Falling Into the Fire: A Psychiatrists Encounters with the Mind in Crisis by Christine MontrossA woman habitually commits self-injury, ingesting light bulbs, a box of nails, zippers and a steak knife. A new mother is admitted with incessant visions of harming her child. A recent graduate, dressed in a tunic and declaring that love emanates from everything around him, is brought to A&E by his alarmed girlfriend. These are among the patients new physician Christine Montross meets during rounds at her hospital’s locked inpatient ward – and who we meet as she struggles to understand the mysteries of the mind, most especially when the tools of modern medicine are failing us. Beautifully written and deeply felt, Falling into the Fire is an intimate portrait of psychiatry and a moving reminder, in the words of the New York Times, of our fragile, shared humanity
Falling into the Fire by Christine Montross, review
Lauren swallows scissors, light bulbs, batteries, bedsprings, knives. Colin feels love emanating from everything. They all appear in Dr. What does a good psychiatrist do, asks Montross, when she encounters someone like Lauren or Eddie or Colin? When their experiences cannot be accounted for — or helped by — what we know about medicine, or the brain? What then?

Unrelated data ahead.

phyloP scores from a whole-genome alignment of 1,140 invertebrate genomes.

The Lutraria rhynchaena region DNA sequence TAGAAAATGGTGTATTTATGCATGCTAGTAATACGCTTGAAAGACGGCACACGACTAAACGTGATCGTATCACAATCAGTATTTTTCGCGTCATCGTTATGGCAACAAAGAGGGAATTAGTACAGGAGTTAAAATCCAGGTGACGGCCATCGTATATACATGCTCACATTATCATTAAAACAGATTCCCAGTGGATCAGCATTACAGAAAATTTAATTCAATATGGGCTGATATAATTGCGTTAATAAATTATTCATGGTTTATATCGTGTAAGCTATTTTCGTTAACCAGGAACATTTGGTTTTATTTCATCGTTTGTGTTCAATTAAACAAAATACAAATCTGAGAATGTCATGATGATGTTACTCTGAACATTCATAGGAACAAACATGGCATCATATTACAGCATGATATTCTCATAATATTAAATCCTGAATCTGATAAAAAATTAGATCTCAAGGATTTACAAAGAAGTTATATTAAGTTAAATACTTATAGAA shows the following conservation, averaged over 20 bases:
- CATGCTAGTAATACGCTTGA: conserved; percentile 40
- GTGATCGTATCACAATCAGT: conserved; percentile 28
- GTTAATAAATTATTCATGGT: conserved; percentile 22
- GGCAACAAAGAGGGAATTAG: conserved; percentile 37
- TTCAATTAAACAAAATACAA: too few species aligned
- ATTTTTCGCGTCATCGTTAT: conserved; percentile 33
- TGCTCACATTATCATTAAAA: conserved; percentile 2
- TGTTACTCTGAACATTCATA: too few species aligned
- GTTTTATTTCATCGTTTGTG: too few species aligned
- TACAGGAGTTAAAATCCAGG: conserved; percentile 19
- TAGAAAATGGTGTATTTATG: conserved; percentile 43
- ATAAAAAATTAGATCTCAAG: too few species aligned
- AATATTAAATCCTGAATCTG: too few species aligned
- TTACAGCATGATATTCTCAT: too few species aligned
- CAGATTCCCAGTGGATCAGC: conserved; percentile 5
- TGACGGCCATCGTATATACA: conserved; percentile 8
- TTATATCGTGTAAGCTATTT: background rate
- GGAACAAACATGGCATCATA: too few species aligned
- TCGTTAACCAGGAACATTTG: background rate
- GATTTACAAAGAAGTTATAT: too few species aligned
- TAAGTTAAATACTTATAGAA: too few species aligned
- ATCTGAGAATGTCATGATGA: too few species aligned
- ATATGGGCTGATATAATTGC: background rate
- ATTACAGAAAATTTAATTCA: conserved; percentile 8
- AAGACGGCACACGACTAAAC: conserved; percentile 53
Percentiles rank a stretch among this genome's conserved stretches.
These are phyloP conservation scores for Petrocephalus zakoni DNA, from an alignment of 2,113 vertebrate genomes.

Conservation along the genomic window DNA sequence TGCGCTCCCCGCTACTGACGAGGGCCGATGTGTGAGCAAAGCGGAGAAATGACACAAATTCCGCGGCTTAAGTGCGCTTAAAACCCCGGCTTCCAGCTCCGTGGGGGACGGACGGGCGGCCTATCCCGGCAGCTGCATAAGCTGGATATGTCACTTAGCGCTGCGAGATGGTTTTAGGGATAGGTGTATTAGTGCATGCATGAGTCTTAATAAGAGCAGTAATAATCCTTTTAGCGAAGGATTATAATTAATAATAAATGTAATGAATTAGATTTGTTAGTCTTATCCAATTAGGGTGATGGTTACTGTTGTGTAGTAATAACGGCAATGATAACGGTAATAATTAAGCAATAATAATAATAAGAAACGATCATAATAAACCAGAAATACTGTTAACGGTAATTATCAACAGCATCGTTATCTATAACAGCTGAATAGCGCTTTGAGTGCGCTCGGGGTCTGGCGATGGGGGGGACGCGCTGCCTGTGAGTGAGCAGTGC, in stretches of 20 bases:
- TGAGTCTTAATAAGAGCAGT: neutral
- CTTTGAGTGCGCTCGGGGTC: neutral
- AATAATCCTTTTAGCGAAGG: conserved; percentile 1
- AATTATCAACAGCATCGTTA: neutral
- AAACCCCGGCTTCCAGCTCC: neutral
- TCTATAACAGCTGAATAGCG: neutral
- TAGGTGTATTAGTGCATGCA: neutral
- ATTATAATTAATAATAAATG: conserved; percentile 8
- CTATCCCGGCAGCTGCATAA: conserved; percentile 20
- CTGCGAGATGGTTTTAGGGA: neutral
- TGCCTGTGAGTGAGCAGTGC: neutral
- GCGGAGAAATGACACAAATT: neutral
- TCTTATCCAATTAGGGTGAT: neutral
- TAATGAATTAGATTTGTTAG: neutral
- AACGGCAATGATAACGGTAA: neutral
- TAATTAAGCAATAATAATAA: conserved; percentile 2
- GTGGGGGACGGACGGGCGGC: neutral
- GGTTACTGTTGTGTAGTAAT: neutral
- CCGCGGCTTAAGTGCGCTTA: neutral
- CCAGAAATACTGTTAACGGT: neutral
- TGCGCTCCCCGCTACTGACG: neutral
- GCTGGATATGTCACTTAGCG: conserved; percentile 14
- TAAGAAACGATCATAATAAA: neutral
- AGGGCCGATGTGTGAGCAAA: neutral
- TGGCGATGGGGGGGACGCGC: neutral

Goodreads helps you keep track of books you want to read. Want to Read saving…. Want to Read Currently Reading Read. Other editions. Enlarge cover.
you had me at meow book
INTERVIEW WITH CHRISTINE MONTROSS
Look Inside. Jul 29, ISBN
I t's apt that the opening chapter of Christine Montross 's second book is titled Bedlam, since an account such as this could easily, in less compassionate hands, become a modern-day version of London's old Bethlem hospital, where the mentally disordered were exposed to the public gaze as curiosities. Montross is an assistant professor of psychiatry at Brown University and a practising clinical psychiatrist, and her book reflects both strands of her work; it is rich with historical background and searching questions about the ethics of psychiatric treatment. But it is the vividly drawn case studies she shares — the human faces of her hospital's most terrifying disorders — that make the book so compelling. Each chapter considers a particular aspect of psychiatric medicine through the lens of an individual's condition. Through Colin, who arrives dressed as Jesus in the grip of an apparently benign mania, she firmly debunks the romanticisation of madness and reflects on the point at which heightened spiritual experience can tip into illness. Here, as so often in mental health care, the moral questions are inseparable from the practical issue of resources.
But Goldwyn lived in an age where dissidents, gay people and unmarried mothers were routinely declared insane and dispatched to psychiatric wards from which they never escaped. As both an academic at Brown University and a clinical psychiatrist, Montross is perfectly placed to consider such matters. And so to Laura, a young woman who swallows batteries, steak knives and bed springs, and has to be kept under guard in a hospital room stripped of all consumables until surgeons can operate. To Colin, who is convinced that inanimate objects are emanating pure love at him; to Gregg, whose perfectly healthy leg feels so alien that he begs doctors to amputate it; and to Anna, daily tortured by her fears of killing her baby. Oliver Sacks' most mind-bending experiment. Confessions of an analyst. That there are no certain answers to these questions only makes them more absorbing.